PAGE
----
|The sets were nice, I'll give it that.|
Where to begin? On an obvious level, there was the same class-cosiness as Downton had, that impression that nobody minds if rich people are rich and other people have to wait on them hand and foot because they're usually so very nice only the truly churlish could mind, and it's not as though they really expect any special treatment. (Believe that? I don't. Being working-class has never been a barrel of cheery forelock-tugging fun.) The manager of the Halcyon, a luxury hotel, was incredibly informal with its titled owner - and, even less likely, so was his daughter, who, we're also supposed to believed, played with his lordship's sons when they were all children.
Then there was the speech. I realise a proper upper-class 1930s accent would sound quite strange to modern ears, and possibly be quite hard for a modern actor to pull off, but what the actors said was more anachronistic than how they said it. I find it hard to believe that anyone posh would've said 'invite' (verb) where 'invitation' (noun) was correct, and 'halcyon' would have been pronounced 'halkyon' because it's from the Greek. It all grated. Possibly it wouldn't bother a lot of people, but it bothered me.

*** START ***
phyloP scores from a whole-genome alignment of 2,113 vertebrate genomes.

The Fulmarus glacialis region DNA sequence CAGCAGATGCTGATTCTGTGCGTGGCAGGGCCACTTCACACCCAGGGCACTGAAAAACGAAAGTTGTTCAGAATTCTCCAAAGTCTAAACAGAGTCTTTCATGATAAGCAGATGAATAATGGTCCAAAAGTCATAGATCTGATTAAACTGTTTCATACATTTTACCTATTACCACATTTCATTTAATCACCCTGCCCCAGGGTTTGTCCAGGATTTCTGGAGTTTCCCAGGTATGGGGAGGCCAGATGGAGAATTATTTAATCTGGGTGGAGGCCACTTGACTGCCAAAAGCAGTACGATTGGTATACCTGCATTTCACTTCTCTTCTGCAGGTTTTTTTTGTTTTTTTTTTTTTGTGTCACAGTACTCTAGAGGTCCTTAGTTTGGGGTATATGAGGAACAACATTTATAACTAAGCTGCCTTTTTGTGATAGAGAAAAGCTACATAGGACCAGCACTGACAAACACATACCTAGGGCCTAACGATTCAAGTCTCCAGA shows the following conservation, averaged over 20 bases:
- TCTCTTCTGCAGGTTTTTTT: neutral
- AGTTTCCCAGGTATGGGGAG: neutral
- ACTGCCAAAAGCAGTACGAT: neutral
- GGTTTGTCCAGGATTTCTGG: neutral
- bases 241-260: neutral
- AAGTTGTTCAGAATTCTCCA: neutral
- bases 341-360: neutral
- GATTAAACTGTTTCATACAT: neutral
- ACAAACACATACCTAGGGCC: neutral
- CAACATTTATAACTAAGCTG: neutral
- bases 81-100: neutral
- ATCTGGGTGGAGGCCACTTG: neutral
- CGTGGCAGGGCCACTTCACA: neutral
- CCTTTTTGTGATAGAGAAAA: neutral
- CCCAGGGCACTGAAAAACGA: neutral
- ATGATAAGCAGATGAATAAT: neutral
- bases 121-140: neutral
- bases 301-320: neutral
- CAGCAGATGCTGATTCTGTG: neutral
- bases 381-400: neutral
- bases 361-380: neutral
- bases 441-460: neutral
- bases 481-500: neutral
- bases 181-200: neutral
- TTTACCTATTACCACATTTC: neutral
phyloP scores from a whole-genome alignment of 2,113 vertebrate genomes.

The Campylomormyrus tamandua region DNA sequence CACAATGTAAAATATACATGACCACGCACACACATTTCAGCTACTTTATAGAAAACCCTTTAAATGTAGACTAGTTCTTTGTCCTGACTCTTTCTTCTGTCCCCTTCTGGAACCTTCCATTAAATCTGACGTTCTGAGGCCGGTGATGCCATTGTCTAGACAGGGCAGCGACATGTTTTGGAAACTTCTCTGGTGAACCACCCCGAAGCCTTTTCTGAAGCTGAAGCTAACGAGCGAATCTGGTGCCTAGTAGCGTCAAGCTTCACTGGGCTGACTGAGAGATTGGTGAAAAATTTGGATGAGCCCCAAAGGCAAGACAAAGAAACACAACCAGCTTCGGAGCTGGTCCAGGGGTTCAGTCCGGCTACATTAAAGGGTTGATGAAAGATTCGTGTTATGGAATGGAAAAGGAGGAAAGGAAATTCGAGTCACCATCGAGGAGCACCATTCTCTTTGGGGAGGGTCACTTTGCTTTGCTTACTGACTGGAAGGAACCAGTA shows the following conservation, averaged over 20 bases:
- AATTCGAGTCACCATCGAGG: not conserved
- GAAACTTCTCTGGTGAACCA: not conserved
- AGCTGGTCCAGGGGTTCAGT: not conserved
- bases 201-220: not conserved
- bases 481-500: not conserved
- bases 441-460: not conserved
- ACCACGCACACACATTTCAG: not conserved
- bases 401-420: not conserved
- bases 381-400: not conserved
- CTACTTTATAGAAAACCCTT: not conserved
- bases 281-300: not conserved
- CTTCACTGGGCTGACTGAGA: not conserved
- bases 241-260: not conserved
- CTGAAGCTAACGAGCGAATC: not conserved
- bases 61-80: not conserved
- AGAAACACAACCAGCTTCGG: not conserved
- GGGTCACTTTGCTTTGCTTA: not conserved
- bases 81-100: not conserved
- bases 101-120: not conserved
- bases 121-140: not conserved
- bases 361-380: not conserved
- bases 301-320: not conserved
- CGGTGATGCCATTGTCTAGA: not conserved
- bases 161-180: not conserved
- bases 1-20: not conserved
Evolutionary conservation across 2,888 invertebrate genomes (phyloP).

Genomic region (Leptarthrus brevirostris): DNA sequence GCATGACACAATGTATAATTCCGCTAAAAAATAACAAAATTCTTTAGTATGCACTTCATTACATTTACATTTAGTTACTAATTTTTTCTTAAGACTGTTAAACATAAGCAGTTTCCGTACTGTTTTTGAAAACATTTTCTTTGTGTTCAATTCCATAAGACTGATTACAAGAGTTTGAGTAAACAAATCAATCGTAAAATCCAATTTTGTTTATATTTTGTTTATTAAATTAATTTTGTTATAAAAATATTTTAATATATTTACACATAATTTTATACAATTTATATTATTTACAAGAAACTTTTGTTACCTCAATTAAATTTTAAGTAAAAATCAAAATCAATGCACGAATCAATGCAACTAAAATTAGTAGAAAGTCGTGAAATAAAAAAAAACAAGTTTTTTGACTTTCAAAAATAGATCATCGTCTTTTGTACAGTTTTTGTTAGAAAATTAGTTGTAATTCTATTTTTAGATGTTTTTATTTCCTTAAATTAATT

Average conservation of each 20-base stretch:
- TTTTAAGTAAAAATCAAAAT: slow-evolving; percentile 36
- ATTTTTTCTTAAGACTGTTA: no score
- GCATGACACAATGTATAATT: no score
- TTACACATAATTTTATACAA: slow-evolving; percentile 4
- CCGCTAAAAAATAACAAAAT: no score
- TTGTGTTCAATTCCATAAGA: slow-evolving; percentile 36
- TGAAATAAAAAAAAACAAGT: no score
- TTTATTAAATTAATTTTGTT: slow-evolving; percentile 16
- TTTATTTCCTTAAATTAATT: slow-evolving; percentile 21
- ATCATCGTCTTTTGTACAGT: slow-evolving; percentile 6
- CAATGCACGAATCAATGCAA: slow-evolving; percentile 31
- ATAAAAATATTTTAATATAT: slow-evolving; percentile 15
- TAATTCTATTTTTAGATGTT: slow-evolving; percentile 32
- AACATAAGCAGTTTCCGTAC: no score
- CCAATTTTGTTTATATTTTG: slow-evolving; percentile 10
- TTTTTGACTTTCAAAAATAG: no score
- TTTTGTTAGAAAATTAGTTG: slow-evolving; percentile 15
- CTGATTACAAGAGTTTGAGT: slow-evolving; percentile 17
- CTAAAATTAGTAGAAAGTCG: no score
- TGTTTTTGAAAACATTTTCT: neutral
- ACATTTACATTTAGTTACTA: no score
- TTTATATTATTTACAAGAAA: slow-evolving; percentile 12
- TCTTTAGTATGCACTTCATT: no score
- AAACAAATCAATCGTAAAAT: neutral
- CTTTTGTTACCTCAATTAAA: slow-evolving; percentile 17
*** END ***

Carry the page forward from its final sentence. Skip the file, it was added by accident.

|Two things are wrong in this scene: the popsy, and the mismatched chair.|
|Receptionist, deliverer of cocktails... robo-staff never sleep!|
I shall refrain from going on at length about the BBC's Christmas adaptation of Agatha Christie's Witness For The Prosecution, but that disappointed me too. The costumes were better, but it still all felt over-wrought and as though a desperate attempt had been made to sex it up.
Law of averages means we must be due something good after all that lot. I wonder what it'll be?